on the filler-wives: Oromë's horse (Nahar) and horn (Valaróma) were described before Vána -- and neither Vána nor Nessa really do anything but run around and make flowers bloom (which is no bad thing, but really, Tolkien, you couldn't come up with anything else?)


Gwenhwyfar
The Shire

Jan 10 2013, 2:48am

Post #44 of 92 (368 views)
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No beards, but . . . . [In reply to] Can't Post

Perhaps Frodo and Sam did see lady orcs, but they're all just really ugly so no one appreciated their girlish charms? Crazy

Regarding The Valaquenta: Shipping Edition, I guess another way to think about it would be to ask what motives guide Tolkien's single people. squire, I thought about Nienna/Ulmo, but (largely for reasons you mentioned) decided it wouldn't work. Since there are nine Valar, it seems that Eru's Plan A would have to have at least one single person. There could be a Nienna/Ulmo pairing, a Nienna/GoodMelkor pairing, or all three could be single (as they were in Plan B). There was an impediment to stop the Nienna/Melkor ship from sailing (one of the parties turned evil), but none to prevent Nienna and Ulmo from marrying if they wanted to.

I think Ulmo is most suited to be the "odd man out" as it were. If Plan A was for GoodMelkor to be in charge, it makes sense that maybe he was meant to have a wife. After all, Manwe (who got Melkor's originally-intended job) and Varda seem to need each other in order to do their best job ruling.

Ulmo reminds me of another bachelor whose personality inclined him to a solitary life of wandering around and listening to people: Gandalf. It's quite hard to imagine a Mrs. Mithrandir, even if she were awesome, also a Maia, tough, shared his compassion, liked long walks in the wilderness, etc. Gandalf liked people and was willing to spend time with others (particularly hobbits), no matter how grumpy he may have seemed. It's just that to do his job properly, he had to go poking around secret corners of the world where there wouldn't always be room for two. He was "wisest of the Maiar," but Saruman was given a position that outranked him, possibly because Gandalf wouldn't have been suited to staying in one place and being findable like leaders generally ought to be. Saruman's reasons for staying alone seem more Melkor-like, since somebody could have lived in his tower with him quite comfortably, if he had wanted a companion. (As long as it isn't Wormtongue.)

Returning to Ulmo, could it be that he just wasn't suited to the top leadership position, even though his sympathy and knowledge would have made him good (maybe even best) at it? I saw some discussion of why Ulmo wasn't given the top job, in spite of the high regard Tolkien affords water in his works, by CuriousG and others in the Ainulindale thread. I wonder if the answer lies somewhere amidst Tolkien's philosophy of leadership. His good leaders tend to reluctant and/or active; to be otherwise is often a flaw. For instance, Theoden was not doing his job properly when he stayed in his hall, but he was a good king when he got up and rode around looking after his people's well-being. Contrast him with Denethor, who was way too comfortable in his position and tended to send other people out to do things instead of riding out himself. Aragorn's personality seems suited to wandering around as a Ranger, but he wanted to get married. He never seemed very interested in being king for the sake of pomp and being in charge (which did hold appeal for Denethor and Saruman), but he was willing to do it because he realized he had to for the good of Middle-Earth. Likewise, Gandalf took on the job of being the White Wizard only when it became clear that nobody else was capable of doing it and it needed to be done.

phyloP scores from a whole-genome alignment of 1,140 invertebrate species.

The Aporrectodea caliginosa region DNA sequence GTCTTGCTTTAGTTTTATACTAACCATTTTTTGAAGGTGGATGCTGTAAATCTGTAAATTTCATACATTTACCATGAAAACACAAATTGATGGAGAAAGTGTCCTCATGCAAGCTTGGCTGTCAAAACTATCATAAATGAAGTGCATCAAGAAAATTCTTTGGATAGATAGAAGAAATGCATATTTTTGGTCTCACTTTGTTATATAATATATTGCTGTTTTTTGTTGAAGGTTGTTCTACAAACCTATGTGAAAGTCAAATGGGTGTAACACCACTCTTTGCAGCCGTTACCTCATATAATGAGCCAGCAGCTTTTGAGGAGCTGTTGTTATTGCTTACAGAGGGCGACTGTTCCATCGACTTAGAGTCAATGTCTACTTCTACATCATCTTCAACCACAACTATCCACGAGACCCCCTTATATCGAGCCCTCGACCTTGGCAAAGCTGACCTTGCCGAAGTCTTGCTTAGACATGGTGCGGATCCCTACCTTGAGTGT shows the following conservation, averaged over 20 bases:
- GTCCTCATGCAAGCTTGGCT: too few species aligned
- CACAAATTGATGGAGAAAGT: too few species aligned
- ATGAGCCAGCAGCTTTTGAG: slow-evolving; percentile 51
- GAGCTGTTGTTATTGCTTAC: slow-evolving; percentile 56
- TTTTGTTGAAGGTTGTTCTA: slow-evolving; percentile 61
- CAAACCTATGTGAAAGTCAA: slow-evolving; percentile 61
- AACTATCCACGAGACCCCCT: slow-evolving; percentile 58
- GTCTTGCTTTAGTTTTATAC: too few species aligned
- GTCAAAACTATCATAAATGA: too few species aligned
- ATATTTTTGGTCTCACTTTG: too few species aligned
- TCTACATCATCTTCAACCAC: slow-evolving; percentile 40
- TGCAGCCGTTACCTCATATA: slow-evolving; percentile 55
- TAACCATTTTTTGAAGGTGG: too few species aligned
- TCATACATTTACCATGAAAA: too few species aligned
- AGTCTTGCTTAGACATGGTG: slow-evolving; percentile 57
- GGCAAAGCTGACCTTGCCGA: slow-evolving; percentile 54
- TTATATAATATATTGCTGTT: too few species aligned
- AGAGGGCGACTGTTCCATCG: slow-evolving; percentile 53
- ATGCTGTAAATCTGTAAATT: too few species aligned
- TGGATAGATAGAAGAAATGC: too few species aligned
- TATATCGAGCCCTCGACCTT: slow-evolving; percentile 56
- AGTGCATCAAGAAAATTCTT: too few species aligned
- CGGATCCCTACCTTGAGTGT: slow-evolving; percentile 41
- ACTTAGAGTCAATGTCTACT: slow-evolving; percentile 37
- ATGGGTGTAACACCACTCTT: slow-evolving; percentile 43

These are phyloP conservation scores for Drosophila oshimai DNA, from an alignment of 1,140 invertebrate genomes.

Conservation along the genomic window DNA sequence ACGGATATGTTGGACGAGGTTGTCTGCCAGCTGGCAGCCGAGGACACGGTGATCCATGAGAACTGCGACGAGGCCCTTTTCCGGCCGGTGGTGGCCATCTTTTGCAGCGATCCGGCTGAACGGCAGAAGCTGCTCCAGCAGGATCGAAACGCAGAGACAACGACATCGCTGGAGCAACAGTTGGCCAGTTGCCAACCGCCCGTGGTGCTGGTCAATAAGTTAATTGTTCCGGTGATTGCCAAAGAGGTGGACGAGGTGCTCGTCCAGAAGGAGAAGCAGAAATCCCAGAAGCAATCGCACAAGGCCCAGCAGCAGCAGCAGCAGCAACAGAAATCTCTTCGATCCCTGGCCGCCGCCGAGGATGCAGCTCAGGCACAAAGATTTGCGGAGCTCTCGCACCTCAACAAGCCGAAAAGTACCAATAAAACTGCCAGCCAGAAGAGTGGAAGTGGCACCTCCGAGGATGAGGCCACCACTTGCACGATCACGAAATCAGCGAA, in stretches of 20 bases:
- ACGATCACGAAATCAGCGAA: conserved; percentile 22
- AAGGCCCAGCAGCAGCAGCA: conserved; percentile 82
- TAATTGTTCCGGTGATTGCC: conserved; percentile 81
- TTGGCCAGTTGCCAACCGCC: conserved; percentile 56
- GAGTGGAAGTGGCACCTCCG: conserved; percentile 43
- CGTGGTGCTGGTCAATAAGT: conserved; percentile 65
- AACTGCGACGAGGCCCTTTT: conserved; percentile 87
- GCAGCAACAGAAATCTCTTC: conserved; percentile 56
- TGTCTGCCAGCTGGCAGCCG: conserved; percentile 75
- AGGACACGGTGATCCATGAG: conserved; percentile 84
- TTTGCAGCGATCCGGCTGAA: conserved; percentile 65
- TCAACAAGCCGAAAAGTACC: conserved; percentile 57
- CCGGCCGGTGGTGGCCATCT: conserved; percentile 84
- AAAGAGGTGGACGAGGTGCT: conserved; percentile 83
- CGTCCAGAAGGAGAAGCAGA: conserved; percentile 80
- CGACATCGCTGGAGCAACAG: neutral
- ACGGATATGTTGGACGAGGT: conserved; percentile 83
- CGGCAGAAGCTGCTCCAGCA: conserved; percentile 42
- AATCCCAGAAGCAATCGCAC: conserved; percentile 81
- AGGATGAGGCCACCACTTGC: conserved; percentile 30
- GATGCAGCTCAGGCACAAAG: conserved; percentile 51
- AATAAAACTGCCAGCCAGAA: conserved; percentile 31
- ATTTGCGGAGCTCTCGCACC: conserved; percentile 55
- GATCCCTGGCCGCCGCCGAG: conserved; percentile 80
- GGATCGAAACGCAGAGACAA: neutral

Notable leaders who go against this pattern include Galadriel and Elrond, who are good and have fixed dwelling places. Both traveled a lot at earlier points in their lives, but eventually settled down to look after Lothlorien and Rivendell. Galadriel is and Elrond was married, so maybe that's why they can be more stationary than other "good" leaders?

So, here's a question: What is Tolkien saying about leadership, wisdom-from-solitude, and marital status? It seems to me that, in Tolkien's world, the wisest people (i.e. those who would make the best leaders) are disqualified from taking official power because of their peripatetic ways and are also not eligible to marry BUT that people who do occupy such positions should marry someone who complements them (e.g. Manwe couldn't see as far without Varda).